A legacy for the future
Gay Bell had no idea what her bequest to Bush Heritage would achieve when she made her Will some years ago.
Today we remember her as someone who played a key role in the protection of the magnificent Cravens Peak Reserve in far-western Queensland.
Her generosity and foresight has helped safeguard the habitats of some of Australia’s most threatened desert animals. She has given life and a bright future to hundreds of animals and plants, and her gift will go on giving every day.
As Ken Bell, Gay's husband says, ‘I was both excited and comforted on learning that Gay’s bequest had assisted in the purchase of an area in Queensland.'
'Together, we made many outback trips throughout Australia and were continually impressed by the natural beauty of the countryside. Gay in particular became keen to help preserve the plants and wildlife. With my encouragement she arranged the bequest to Bush Heritage and now I look forward to visiting Cravens Peak and anticipate saying, in Gay’s oft-used words – “just beautiful”.’
For the children of tomorrow
Cathie Plowman and David Butler
'I’m not really all that old, yet I’ve seen the bush change a lot in my life. As a child I remember the areas around the Royal National Park in NSW and my mother talking about how much they had changed since she was a girl.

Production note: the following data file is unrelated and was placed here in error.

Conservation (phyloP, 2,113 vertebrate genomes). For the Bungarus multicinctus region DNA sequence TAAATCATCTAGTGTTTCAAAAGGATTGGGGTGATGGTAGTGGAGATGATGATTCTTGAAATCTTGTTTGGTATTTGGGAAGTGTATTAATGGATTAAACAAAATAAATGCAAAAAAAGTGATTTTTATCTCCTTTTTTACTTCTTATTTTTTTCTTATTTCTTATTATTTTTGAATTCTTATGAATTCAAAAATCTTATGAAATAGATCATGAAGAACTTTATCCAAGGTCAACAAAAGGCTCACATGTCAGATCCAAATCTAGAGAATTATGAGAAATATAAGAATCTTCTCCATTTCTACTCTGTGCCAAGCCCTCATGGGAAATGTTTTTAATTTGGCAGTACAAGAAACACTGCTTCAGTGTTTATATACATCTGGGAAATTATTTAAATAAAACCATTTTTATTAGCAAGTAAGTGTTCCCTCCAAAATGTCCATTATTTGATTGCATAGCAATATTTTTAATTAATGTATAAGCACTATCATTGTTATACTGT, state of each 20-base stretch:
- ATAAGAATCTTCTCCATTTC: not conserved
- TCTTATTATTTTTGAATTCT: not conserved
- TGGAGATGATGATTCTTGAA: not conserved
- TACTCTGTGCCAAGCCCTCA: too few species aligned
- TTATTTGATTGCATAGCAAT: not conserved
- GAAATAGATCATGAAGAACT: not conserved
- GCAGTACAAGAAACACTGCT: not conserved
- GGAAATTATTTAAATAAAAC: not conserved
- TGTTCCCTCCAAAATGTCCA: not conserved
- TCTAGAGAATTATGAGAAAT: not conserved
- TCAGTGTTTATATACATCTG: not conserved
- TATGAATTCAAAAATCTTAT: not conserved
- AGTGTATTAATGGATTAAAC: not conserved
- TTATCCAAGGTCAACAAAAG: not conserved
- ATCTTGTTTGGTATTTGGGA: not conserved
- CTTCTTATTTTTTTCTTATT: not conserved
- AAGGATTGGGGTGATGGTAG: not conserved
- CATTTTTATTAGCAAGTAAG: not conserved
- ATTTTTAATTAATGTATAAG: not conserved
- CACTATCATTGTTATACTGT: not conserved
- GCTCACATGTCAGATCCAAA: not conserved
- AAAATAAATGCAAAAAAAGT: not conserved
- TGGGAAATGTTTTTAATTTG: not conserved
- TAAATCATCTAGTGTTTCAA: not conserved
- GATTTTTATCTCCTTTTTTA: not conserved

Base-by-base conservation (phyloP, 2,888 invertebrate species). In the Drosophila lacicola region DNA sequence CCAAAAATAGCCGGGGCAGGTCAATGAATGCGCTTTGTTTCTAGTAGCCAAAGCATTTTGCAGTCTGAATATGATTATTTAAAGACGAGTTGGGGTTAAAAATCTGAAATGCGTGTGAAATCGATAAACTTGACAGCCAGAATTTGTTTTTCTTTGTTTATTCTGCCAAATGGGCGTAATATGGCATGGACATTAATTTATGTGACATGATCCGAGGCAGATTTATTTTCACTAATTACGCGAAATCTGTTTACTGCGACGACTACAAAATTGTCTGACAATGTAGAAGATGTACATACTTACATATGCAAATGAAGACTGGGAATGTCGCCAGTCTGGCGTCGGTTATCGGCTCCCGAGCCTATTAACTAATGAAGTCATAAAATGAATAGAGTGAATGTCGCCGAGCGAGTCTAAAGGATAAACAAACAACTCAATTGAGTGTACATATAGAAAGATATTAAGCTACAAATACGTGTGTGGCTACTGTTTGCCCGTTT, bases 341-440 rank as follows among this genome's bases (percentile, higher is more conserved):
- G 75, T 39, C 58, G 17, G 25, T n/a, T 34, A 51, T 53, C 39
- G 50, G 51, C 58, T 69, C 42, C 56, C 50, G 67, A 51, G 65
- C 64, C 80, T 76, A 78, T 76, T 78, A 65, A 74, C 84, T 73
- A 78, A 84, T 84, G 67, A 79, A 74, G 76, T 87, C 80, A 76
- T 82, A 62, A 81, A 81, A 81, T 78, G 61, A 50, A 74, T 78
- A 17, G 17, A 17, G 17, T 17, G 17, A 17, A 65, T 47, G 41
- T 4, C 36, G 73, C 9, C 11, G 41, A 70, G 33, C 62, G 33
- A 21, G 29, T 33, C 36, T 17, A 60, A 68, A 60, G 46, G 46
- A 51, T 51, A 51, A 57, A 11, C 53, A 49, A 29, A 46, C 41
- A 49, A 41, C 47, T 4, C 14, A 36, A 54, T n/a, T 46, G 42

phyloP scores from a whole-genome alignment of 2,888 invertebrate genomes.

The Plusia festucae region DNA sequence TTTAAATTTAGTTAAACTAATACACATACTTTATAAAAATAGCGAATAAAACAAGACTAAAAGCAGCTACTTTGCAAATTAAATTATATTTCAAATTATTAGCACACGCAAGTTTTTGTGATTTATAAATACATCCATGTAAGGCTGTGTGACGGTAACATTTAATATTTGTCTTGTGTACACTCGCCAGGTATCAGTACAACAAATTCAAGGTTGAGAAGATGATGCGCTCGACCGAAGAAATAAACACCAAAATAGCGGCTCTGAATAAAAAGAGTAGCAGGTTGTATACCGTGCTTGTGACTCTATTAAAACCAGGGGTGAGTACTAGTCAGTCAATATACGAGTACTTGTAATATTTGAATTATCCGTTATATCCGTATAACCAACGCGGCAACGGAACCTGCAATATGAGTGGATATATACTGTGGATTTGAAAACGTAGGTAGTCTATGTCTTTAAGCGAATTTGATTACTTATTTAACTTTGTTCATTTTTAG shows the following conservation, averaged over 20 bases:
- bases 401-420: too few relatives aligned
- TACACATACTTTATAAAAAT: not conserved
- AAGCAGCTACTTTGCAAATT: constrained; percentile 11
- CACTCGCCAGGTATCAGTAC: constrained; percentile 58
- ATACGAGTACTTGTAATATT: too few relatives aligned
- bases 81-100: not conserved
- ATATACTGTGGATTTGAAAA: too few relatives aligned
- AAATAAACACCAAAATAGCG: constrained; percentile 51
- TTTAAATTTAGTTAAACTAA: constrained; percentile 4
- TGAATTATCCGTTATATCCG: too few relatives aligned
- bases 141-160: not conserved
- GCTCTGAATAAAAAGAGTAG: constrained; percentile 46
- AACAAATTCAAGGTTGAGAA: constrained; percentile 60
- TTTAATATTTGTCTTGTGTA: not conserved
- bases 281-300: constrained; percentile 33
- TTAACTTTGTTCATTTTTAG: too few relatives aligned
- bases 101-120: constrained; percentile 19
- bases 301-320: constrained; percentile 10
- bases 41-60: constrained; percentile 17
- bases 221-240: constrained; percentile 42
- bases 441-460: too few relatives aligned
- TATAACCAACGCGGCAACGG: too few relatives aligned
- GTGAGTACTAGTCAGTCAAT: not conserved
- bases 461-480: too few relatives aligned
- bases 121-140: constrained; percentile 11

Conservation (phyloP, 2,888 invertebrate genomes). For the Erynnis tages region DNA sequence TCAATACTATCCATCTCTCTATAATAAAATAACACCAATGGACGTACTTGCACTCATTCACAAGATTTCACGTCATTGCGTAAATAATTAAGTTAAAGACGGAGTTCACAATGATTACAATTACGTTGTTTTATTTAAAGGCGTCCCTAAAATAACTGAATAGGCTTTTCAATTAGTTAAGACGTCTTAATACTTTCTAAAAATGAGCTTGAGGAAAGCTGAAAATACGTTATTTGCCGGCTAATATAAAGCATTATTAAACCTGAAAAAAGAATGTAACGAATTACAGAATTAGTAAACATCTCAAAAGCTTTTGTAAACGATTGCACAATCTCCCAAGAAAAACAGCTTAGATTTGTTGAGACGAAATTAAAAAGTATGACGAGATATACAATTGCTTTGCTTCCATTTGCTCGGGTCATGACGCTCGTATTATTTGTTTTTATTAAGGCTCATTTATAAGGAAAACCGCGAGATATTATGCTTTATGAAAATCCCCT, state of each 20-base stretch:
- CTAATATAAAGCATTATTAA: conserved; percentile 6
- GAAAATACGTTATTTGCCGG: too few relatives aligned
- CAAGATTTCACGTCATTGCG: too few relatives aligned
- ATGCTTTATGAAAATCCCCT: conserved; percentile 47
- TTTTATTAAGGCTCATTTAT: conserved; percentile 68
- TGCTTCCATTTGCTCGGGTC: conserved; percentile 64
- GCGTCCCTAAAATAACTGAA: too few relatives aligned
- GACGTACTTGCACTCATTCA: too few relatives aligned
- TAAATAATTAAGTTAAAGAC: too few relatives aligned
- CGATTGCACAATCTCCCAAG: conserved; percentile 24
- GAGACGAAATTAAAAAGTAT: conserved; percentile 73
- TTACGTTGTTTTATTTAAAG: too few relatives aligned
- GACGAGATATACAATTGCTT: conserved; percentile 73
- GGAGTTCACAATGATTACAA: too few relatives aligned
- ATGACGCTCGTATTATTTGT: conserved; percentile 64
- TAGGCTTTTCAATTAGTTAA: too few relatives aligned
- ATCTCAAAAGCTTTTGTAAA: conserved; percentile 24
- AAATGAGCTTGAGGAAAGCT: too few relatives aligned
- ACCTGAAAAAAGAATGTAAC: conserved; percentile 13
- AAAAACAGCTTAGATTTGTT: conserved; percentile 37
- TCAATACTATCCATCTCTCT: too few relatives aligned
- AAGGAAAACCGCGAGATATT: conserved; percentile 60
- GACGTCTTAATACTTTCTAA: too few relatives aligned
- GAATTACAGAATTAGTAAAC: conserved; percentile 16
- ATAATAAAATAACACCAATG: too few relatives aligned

As I grew older our own holiday haunts, with their bush thickets and Xanthorroea, were gradually replaced with houses. Narrow bush tracks became major roads.
And not just my childhood places have changed. In Tasmania glacial lakes I camped beside twenty years ago now lie beneath hydro-electric impoundments. Places of former quiet solitude in National Parks are now bursting with visitors and large car parks. The bush is slowly but constantly disappearing.
I hope that the children of tomorrow will have opportunities to enjoy the wonders of the Australian bush. That’s why my husband David and I are supporting Bush Heritage through a gift in our Wills.’
Photo by Arthur Clarke
Action on a national scale
Robert and Eve Scopes
‘We live beside a beautiful creek with platypuses and turtles, and are adding to the rainforest we have inherited. So far we have spotted nearly 70 bird species and a number of mammals – not to mention the cheeky antechinus that nested in the piano!
Since retiring we’ve revelled in various voluntary conservation tasks. Our local Landcare group does a great job.
One of our greatest pleasures has been to see our granddaughter’s interest in the natural environment. We hope that the magnificent diversity we have enjoyed in our travels throughout Australia will still be available to her and future generations.
A bequest to Bush Heritage contributes to the possibility of action not just on a local, but on a national scale. We are glad to be part of it.’